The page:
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ORIGINAL ARTICLE
Year : 2011  |  Volume : 3  |  Issue : 2  |  Page : 93-95  

Photoselective vaporization of the prostate in men taking clopidogrel


Sydney Adventist Hospital, Wahroonga NSW, Australia

Date of Submission21-Oct-2010
Date of Acceptance03-Dec-2010
Date of Web Publication17-Jun-2011

Correspondence Address:
Henry H Woo
Sydney Adventist Hospital Clinical School, University of Sydney, P.O. Box 5017, Wahroonga, NSW, 2076
Australia
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DOI: 10.4103/0974-7796.82176

PMID: 21747600

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   Abstract 

Aim : To evaluate the peri-operative morbidity of men taking clopidogrel who underwent photoselective vaporisation of the prostate (PVP).
Patients and Methods : A prospective database was collected. Between March 2005 and July 2010, 480 men underwent PVP. Of these, 18 men underwent PVP treatment while on clopidogrel. The surgery was carried out with either an 80W KTP laser or a 120W lithium triborate laser.
Results : In the peri-operative period there were no complications related to PVP. There were no urinary tract infections, nor did any patient require bladder re-catheterisation. No cardiovascular events were reported within 3 months of the procedure. At 3 months post operatively, the International Prostate Symptom Score±standard deviation had improved from was 17.5±10.6 to 9.2±6.1 P<0.05. While the Quality of Life±standard deviation improved from 4.7±1.2 to 2.2±1.5 P<0.01. The maximum flow rate (Qmax), and post void residual volume (PVR) improved from 6.2±3.0 mL/s to 19.7±9.1 mL/s (P<0.01), and 140±102 mL to 59±77 mL (P<0.05), respectively.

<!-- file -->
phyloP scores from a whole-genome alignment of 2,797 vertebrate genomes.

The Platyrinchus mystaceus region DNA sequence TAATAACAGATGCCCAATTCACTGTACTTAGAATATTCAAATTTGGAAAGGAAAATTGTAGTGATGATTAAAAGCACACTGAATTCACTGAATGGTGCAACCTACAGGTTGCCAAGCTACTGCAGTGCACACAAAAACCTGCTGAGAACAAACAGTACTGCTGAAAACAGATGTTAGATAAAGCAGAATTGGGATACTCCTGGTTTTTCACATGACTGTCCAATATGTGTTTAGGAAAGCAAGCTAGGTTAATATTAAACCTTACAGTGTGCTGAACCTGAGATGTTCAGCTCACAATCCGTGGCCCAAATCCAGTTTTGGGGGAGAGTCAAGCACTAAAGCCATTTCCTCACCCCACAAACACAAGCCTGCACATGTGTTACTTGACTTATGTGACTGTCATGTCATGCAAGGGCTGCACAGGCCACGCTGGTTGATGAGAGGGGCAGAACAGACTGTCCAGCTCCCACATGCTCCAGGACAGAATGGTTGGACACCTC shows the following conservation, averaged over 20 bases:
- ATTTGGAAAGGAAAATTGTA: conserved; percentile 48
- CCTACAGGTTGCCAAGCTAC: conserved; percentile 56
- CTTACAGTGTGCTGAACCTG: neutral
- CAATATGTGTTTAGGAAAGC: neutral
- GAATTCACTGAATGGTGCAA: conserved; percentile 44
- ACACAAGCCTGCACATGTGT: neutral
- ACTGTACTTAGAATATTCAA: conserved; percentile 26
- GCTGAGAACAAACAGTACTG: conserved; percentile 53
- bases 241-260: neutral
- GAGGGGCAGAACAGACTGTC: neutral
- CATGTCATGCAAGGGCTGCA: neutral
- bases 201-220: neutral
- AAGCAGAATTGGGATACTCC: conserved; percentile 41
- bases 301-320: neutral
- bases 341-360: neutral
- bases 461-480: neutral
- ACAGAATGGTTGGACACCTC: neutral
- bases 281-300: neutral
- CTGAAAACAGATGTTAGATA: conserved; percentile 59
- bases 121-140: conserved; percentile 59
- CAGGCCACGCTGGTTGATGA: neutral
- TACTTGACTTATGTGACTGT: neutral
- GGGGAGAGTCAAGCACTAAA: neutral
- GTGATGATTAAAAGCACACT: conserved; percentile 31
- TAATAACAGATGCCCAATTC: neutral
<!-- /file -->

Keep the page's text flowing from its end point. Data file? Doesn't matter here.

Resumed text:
Conclusions : PVP is a safe and efficacious in the treatment of high risk patients with bladder outlet obstruction. Further, the ability to continue therapeutic anticoagulation and anti-platelet agents, is a significant advantage over Holmium enucleation of the prostate and conventional transurethral resection of the prostate. Larger studies with greater numbers of patients are required prior to PVP becoming the gold standard for high-risk patients with bladder outlet obstruction.

Keywords: Clopidogrel, green light, men′s health, photoselective vaporization, surgery, transurethral resection of prostate, urology


How to cite this article:
Spernat DM, Hossack TA, Woo HH. Photoselective vaporization of the prostate in men taking clopidogrel. Urol Ann 2011;3:93-5

How to cite this URL:
Spernat DM, Hossack TA, Woo HH. Photoselective vaporization of the prostate in men taking clopidogrel. Urol Ann [serial online] 2011 [cited 2018 Sep 19];3:93-5. Available from: http://www.urologyannals.com/text.asp?2011/3/2/93/82176


   Introduction Top